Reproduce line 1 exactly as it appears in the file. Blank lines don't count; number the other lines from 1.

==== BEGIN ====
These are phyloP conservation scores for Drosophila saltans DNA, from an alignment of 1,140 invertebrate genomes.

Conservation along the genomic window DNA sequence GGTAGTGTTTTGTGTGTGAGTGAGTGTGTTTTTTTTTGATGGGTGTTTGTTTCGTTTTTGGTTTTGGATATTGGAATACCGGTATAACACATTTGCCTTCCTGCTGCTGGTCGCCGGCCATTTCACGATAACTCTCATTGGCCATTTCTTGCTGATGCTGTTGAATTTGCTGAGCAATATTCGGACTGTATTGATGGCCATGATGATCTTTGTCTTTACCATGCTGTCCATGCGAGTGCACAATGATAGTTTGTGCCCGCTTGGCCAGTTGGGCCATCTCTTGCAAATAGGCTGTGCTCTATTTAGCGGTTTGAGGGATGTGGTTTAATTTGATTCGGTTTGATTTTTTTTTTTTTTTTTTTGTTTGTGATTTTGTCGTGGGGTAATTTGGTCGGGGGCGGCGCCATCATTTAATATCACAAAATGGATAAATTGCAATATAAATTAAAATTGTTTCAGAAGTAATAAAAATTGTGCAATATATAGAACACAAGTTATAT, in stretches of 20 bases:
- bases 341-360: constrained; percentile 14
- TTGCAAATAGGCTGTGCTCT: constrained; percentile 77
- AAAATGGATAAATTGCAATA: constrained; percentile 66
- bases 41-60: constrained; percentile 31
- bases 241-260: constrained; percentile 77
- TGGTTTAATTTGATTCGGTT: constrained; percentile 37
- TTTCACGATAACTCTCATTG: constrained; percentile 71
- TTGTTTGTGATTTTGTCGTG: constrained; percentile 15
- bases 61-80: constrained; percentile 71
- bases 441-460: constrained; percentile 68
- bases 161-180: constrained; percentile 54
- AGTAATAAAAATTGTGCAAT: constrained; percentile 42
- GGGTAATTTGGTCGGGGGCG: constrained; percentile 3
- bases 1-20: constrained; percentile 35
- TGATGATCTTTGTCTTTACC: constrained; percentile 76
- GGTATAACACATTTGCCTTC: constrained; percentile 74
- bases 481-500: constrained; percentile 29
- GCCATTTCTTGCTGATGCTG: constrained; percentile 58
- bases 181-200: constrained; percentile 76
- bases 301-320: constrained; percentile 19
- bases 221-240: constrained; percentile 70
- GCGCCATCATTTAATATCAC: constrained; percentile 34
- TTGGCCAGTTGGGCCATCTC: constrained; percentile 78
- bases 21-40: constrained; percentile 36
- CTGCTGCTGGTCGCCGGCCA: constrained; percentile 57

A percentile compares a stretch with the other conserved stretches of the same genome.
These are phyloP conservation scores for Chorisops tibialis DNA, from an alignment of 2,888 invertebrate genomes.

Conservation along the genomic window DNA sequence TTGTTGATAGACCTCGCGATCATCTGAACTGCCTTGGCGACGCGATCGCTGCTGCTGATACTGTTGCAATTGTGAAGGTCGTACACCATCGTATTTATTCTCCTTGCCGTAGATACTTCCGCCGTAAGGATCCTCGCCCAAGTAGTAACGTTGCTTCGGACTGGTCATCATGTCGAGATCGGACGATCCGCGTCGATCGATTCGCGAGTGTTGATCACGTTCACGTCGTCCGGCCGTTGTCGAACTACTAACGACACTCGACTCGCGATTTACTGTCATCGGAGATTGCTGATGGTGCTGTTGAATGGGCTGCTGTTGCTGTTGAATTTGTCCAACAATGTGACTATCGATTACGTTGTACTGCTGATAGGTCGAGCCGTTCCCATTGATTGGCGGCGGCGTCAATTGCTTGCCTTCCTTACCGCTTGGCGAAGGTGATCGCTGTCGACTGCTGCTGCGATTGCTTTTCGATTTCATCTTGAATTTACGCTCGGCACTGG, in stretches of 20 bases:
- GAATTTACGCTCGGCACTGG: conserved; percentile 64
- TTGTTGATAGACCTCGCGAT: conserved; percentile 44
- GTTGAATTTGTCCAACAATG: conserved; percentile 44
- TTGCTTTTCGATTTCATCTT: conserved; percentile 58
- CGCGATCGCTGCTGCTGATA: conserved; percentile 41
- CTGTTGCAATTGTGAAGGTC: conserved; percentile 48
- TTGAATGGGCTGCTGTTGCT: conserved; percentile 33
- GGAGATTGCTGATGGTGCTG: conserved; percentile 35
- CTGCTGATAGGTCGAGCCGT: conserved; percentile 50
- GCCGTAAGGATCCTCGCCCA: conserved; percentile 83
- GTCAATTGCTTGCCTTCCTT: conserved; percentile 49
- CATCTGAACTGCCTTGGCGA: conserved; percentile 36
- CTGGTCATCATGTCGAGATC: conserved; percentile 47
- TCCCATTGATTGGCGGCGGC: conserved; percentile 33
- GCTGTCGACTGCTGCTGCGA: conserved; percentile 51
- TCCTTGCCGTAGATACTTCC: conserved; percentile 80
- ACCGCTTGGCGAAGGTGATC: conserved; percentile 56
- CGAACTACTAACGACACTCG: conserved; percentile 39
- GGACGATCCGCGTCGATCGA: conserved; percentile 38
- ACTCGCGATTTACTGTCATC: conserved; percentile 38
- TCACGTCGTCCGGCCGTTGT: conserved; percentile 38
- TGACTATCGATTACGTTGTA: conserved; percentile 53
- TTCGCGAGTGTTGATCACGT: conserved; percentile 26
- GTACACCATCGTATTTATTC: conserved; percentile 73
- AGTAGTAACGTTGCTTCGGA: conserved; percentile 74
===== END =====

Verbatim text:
These are phyloP conservation scores for Drosophila saltans DNA, from an alignment of 1,140 invertebrate genomes.